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Taste Test: Menu MBK
February 3, 2014 | 12:30PM

Words and photos: Stephanie Breijo

Throw a dart at anything on Menu MBK‘s menu–be it from the bottom floor’s market, the chef’s table or the top two floors’ full-service bistro–and you’re guaranteed to hit something delicious. We’d expect nothing less from Frederik De Pue, one of D.C. fastest-rising culinary stars and the chef behind Table, one of our favorite restaurants of 2013.

Though we couldn’t help but feel a tinge saddened at the news of Azur’s closing in Penn Quarter, we were thrilled to explore Menu MBK, De Pue’s new three-tier concept. Imagine our excitement when we sat down to dinner at the bistro.

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The BistroBar’s menu–European-and-American-influenced bistro fare–is mouthwatering, to say the least. Though the menu warns of potential daily changes, expect items like lamb sausage with frisee and egg mimosa to crispy sunchokes with romesco sauce and almonds; and those are just the appetizers.

We began with the cauliflower panna cotta, served with capers and almonds. This savory starter’s creamy base plays well off the texture and depth of roasted cauliflower and would do well in nearly any season though the heartiness of the vegetable was perfect to warm us up in winter. If you’re in the mood for seafood, you might do well to order the calamari, grilled & fried, with peperoncini, lemon confit and charred garlic, or even the black escargot with pickled daikon.

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From there we moved to the entrees, both fresh and light (but still punctuated with flavor) as De Pue does so well. The seared Skate wing was tender alongside lemon brown butter, creamy parsnip puree and sauce gribiche; the dish is a delicate and fresh balance of herb and Skate. The winning plate, however, was the confit pork loin with hubbard squash and mint gremolata. The pork–perfectly juicy–and fresh mint pair well with the purée, which is the softer of two forms the hubbarb squash takes. The other, roasted and taken fresh from the oven, lends an earthier depth to the dish.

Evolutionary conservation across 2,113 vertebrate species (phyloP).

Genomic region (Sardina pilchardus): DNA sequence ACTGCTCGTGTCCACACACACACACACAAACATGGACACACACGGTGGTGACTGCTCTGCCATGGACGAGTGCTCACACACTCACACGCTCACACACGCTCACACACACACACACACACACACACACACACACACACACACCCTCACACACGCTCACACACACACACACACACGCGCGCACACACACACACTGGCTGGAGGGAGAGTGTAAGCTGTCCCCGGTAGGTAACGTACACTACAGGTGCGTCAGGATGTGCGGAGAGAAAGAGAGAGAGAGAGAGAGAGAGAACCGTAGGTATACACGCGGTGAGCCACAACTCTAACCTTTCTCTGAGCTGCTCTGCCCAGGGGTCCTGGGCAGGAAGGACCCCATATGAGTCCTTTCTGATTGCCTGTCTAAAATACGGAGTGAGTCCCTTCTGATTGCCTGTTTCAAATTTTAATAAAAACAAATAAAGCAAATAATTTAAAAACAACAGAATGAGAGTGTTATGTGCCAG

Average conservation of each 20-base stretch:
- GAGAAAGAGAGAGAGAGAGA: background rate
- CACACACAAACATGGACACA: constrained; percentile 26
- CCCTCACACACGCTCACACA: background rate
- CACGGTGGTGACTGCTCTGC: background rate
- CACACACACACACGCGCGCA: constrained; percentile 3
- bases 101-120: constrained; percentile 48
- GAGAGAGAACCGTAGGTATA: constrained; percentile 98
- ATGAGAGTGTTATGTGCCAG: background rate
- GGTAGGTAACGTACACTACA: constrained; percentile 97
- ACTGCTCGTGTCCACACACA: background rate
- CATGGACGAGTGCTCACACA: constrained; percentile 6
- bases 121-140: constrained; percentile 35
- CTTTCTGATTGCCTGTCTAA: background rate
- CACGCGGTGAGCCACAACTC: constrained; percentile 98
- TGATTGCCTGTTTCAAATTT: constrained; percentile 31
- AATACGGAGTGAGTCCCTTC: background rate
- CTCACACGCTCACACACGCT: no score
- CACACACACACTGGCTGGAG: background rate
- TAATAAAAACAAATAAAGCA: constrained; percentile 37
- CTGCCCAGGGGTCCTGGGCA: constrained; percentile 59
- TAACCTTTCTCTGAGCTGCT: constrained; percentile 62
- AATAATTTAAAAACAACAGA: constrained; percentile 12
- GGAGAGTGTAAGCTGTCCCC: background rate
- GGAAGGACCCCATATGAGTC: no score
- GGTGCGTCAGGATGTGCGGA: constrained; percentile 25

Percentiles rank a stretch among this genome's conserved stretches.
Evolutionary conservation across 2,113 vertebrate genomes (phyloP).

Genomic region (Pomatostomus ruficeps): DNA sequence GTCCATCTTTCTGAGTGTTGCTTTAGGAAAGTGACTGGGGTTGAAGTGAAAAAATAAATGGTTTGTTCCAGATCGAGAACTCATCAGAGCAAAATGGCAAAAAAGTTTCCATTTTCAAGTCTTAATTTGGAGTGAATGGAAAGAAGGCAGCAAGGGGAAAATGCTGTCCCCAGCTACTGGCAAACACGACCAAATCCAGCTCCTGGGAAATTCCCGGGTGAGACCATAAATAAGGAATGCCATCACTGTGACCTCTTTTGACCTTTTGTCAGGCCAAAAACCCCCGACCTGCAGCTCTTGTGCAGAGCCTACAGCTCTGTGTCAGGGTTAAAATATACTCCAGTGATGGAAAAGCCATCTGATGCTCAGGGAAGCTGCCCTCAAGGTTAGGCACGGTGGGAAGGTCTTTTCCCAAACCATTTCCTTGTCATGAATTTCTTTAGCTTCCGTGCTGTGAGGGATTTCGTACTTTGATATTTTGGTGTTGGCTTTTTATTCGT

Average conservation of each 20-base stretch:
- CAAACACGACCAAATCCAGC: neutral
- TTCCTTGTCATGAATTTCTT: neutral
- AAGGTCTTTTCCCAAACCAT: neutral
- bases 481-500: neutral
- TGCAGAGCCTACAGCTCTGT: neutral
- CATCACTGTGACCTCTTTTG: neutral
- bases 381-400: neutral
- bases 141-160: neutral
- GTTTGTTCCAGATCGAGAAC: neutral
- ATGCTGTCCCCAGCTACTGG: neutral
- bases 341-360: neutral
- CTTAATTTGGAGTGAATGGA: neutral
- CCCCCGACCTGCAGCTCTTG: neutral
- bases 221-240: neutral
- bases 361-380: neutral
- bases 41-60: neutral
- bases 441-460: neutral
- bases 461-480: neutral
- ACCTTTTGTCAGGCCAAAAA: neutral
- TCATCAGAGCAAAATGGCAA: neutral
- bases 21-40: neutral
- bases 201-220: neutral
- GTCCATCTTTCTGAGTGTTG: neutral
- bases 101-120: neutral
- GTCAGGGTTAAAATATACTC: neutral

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From there we sampled from both BistroBar’s dessert menu and Cheese Chariot (a godly creation if we ever heard of one), both fulfilling paths to after-dinner bliss. The chariot, hosting a variety of specialty cheeses, will rotate its selection with almost all options available for purchase in the market’s cheese case.

The desserts are worth a visit alone whether you’re more of a vanilla (try the panna cotta with orange blossom, pink grapefruit and pistachios) or a chocolate (served with spicy ganache and pretzel sable that’s more akin to a fresh cookie). If you’re feeling adventurous, do order the sundae of caramel popcorn ice cream, Coke sorbet, and nougat ice cream for a gourmet spin on classic at-the-movies fare.

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“It looks all refined but we keep very few ingredients on the plate,” De Pue said. “I want to keep a menu where everyone can really come.”

With a menu–and plating–like this, we might judge you if you don’t.

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